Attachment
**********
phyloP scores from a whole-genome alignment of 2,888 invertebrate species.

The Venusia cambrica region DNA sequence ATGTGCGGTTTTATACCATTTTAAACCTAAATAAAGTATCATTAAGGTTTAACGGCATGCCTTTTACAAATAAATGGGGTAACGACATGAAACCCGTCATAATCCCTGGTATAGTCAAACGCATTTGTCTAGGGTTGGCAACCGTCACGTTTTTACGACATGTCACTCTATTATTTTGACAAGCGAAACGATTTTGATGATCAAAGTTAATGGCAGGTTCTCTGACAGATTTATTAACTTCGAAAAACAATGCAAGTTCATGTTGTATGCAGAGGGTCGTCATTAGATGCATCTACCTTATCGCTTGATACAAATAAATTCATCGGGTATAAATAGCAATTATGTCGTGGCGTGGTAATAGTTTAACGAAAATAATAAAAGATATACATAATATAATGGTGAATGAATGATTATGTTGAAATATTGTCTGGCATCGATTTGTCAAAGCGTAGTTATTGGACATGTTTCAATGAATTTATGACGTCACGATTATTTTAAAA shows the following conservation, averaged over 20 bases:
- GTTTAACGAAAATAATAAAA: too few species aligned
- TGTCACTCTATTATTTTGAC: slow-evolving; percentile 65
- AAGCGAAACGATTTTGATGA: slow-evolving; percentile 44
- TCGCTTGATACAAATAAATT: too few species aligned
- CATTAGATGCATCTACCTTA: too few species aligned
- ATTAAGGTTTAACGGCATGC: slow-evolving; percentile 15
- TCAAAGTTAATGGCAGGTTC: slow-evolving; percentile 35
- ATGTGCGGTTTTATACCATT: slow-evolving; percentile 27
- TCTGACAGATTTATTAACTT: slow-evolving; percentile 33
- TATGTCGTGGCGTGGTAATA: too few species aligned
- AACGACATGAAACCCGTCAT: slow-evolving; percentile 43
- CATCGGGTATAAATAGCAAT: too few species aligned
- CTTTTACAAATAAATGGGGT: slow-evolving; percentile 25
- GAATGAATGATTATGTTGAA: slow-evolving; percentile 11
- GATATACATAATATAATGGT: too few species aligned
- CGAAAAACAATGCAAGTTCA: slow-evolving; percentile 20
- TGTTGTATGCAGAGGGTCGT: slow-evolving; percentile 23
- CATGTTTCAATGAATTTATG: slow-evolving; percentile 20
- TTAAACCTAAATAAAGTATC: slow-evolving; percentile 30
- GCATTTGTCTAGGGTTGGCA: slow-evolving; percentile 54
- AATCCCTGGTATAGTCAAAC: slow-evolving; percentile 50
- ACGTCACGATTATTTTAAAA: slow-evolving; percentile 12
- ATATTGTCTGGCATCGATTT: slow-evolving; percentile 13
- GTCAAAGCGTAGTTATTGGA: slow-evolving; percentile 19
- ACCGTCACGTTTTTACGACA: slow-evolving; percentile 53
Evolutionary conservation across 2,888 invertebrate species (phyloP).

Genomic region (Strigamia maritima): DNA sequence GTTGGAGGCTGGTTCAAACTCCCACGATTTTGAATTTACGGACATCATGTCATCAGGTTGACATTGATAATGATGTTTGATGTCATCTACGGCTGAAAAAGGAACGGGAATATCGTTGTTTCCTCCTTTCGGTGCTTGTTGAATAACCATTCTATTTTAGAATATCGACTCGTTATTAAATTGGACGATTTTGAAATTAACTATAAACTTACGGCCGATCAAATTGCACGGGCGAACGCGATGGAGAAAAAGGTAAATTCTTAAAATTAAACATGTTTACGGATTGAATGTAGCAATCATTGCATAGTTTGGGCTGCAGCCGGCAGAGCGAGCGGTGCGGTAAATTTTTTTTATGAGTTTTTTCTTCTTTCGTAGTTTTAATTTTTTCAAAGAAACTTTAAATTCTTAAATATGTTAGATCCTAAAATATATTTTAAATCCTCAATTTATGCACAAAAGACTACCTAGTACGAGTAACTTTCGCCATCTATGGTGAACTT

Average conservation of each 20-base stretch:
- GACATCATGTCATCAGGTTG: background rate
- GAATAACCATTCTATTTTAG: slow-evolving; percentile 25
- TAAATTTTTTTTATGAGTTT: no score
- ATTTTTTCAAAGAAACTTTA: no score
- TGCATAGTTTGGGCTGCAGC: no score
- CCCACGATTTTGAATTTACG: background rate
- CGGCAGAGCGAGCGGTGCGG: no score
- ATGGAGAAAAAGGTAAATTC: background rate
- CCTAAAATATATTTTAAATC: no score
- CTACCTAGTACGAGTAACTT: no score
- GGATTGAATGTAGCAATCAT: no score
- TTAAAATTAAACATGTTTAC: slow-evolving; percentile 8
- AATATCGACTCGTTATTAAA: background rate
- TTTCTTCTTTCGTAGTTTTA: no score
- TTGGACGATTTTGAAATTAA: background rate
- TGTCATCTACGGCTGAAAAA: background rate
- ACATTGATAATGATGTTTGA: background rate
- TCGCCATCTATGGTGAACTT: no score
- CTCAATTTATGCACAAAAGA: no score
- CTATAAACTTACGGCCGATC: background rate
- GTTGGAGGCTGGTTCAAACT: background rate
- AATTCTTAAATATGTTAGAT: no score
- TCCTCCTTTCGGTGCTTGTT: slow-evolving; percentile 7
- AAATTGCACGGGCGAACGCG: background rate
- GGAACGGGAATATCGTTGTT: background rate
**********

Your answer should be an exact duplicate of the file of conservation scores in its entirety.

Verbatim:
phyloP scores from a whole-genome alignment of 2,888 invertebrate species.

The Venusia cambrica region DNA sequence ATGTGCGGTTTTATACCATTTTAAACCTAAATAAAGTATCATTAAGGTTTAACGGCATGCCTTTTACAAATAAATGGGGTAACGACATGAAACCCGTCATAATCCCTGGTATAGTCAAACGCATTTGTCTAGGGTTGGCAACCGTCACGTTTTTACGACATGTCACTCTATTATTTTGACAAGCGAAACGATTTTGATGATCAAAGTTAATGGCAGGTTCTCTGACAGATTTATTAACTTCGAAAAACAATGCAAGTTCATGTTGTATGCAGAGGGTCGTCATTAGATGCATCTACCTTATCGCTTGATACAAATAAATTCATCGGGTATAAATAGCAATTATGTCGTGGCGTGGTAATAGTTTAACGAAAATAATAAAAGATATACATAATATAATGGTGAATGAATGATTATGTTGAAATATTGTCTGGCATCGATTTGTCAAAGCGTAGTTATTGGACATGTTTCAATGAATTTATGACGTCACGATTATTTTAAAA shows the following conservation, averaged over 20 bases:
- GTTTAACGAAAATAATAAAA: too few species aligned
- TGTCACTCTATTATTTTGAC: slow-evolving; percentile 65
- AAGCGAAACGATTTTGATGA: slow-evolving; percentile 44
- TCGCTTGATACAAATAAATT: too few species aligned
- CATTAGATGCATCTACCTTA: too few species aligned
- ATTAAGGTTTAACGGCATGC: slow-evolving; percentile 15
- TCAAAGTTAATGGCAGGTTC: slow-evolving; percentile 35
- ATGTGCGGTTTTATACCATT: slow-evolving; percentile 27
- TCTGACAGATTTATTAACTT: slow-evolving; percentile 33
- TATGTCGTGGCGTGGTAATA: too few species aligned
- AACGACATGAAACCCGTCAT: slow-evolving; percentile 43
- CATCGGGTATAAATAGCAAT: too few species aligned
- CTTTTACAAATAAATGGGGT: slow-evolving; percentile 25
- GAATGAATGATTATGTTGAA: slow-evolving; percentile 11
- GATATACATAATATAATGGT: too few species aligned
- CGAAAAACAATGCAAGTTCA: slow-evolving; percentile 20
- TGTTGTATGCAGAGGGTCGT: slow-evolving; percentile 23
- CATGTTTCAATGAATTTATG: slow-evolving; percentile 20
- TTAAACCTAAATAAAGTATC: slow-evolving; percentile 30
- GCATTTGTCTAGGGTTGGCA: slow-evolving; percentile 54
- AATCCCTGGTATAGTCAAAC: slow-evolving; percentile 50
- ACGTCACGATTATTTTAAAA: slow-evolving; percentile 12
- ATATTGTCTGGCATCGATTT: slow-evolving; percentile 13
- GTCAAAGCGTAGTTATTGGA: slow-evolving; percentile 19
- ACCGTCACGTTTTTACGACA: slow-evolving; percentile 53
Evolutionary conservation across 2,888 invertebrate species (phyloP).

Genomic region (Strigamia maritima): DNA sequence GTTGGAGGCTGGTTCAAACTCCCACGATTTTGAATTTACGGACATCATGTCATCAGGTTGACATTGATAATGATGTTTGATGTCATCTACGGCTGAAAAAGGAACGGGAATATCGTTGTTTCCTCCTTTCGGTGCTTGTTGAATAACCATTCTATTTTAGAATATCGACTCGTTATTAAATTGGACGATTTTGAAATTAACTATAAACTTACGGCCGATCAAATTGCACGGGCGAACGCGATGGAGAAAAAGGTAAATTCTTAAAATTAAACATGTTTACGGATTGAATGTAGCAATCATTGCATAGTTTGGGCTGCAGCCGGCAGAGCGAGCGGTGCGGTAAATTTTTTTTATGAGTTTTTTCTTCTTTCGTAGTTTTAATTTTTTCAAAGAAACTTTAAATTCTTAAATATGTTAGATCCTAAAATATATTTTAAATCCTCAATTTATGCACAAAAGACTACCTAGTACGAGTAACTTTCGCCATCTATGGTGAACTT

Average conservation of each 20-base stretch:
- GACATCATGTCATCAGGTTG: background rate
- GAATAACCATTCTATTTTAG: slow-evolving; percentile 25
- TAAATTTTTTTTATGAGTTT: no score
- ATTTTTTCAAAGAAACTTTA: no score
- TGCATAGTTTGGGCTGCAGC: no score
- CCCACGATTTTGAATTTACG: background rate
- CGGCAGAGCGAGCGGTGCGG: no score
- ATGGAGAAAAAGGTAAATTC: background rate
- CCTAAAATATATTTTAAATC: no score
- CTACCTAGTACGAGTAACTT: no score
- GGATTGAATGTAGCAATCAT: no score
- TTAAAATTAAACATGTTTAC: slow-evolving; percentile 8
- AATATCGACTCGTTATTAAA: background rate
- TTTCTTCTTTCGTAGTTTTA: no score
- TTGGACGATTTTGAAATTAA: background rate
- TGTCATCTACGGCTGAAAAA: background rate
- ACATTGATAATGATGTTTGA: background rate
- TCGCCATCTATGGTGAACTT: no score
- CTCAATTTATGCACAAAAGA: no score
- CTATAAACTTACGGCCGATC: background rate
- GTTGGAGGCTGGTTCAAACT: background rate
- AATTCTTAAATATGTTAGAT: no score
- TCCTCCTTTCGGTGCTTGTT: slow-evolving; percentile 7
- AAATTGCACGGGCGAACGCG: background rate
- GGAACGGGAATATCGTTGTT: background rate